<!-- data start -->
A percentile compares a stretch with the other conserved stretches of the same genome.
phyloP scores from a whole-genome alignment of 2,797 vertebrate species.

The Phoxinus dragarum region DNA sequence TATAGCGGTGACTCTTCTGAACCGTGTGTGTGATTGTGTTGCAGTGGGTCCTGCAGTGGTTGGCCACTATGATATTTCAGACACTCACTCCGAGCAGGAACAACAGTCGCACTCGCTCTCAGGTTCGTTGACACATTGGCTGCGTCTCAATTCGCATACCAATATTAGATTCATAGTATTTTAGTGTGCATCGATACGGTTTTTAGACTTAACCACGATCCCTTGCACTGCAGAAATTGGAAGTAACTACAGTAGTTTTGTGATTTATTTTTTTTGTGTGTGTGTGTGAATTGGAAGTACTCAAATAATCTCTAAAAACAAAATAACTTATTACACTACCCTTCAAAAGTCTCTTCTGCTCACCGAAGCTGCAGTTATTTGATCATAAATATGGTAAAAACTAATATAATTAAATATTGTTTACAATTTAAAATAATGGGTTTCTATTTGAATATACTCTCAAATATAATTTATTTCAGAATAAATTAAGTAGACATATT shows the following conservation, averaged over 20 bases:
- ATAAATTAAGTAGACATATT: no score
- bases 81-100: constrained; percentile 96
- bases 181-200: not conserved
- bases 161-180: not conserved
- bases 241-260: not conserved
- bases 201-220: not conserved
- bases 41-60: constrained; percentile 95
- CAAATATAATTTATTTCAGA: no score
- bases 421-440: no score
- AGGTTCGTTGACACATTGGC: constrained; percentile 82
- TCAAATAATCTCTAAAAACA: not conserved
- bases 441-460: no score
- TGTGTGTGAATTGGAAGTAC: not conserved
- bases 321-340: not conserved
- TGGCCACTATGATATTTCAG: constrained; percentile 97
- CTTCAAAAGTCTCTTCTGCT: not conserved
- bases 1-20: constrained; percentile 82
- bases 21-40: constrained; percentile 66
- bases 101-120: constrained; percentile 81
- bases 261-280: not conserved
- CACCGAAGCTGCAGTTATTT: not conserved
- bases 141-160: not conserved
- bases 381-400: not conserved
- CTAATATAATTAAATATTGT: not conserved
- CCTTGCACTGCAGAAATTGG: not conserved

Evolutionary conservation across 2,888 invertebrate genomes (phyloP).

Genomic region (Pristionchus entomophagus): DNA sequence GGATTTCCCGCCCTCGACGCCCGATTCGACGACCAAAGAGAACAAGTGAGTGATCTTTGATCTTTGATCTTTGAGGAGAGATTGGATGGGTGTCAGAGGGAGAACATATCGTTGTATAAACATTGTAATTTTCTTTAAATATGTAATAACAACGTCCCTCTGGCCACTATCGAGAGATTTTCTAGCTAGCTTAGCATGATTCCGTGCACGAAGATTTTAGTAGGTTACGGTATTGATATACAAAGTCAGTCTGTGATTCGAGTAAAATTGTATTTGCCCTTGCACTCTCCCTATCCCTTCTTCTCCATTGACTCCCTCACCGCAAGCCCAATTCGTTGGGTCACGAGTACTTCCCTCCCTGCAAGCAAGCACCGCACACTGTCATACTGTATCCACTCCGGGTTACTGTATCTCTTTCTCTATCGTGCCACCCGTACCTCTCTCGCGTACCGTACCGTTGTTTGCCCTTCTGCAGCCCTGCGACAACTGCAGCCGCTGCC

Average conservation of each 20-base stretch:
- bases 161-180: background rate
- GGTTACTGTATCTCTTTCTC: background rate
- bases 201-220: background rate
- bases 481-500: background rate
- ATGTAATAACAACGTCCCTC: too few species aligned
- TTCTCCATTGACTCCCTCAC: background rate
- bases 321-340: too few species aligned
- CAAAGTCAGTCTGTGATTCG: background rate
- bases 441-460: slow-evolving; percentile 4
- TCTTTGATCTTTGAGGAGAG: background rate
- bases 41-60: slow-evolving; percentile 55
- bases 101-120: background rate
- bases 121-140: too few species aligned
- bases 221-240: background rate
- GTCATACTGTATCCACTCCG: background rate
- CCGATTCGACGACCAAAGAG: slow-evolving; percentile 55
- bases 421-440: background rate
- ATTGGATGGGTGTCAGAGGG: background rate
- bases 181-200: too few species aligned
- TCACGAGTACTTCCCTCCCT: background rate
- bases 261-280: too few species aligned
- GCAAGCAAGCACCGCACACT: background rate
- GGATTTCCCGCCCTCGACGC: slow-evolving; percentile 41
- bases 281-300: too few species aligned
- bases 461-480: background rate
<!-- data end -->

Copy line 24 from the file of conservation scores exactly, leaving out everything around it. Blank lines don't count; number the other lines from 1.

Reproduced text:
- CACCGAAGCTGCAGTTATTT: not conserved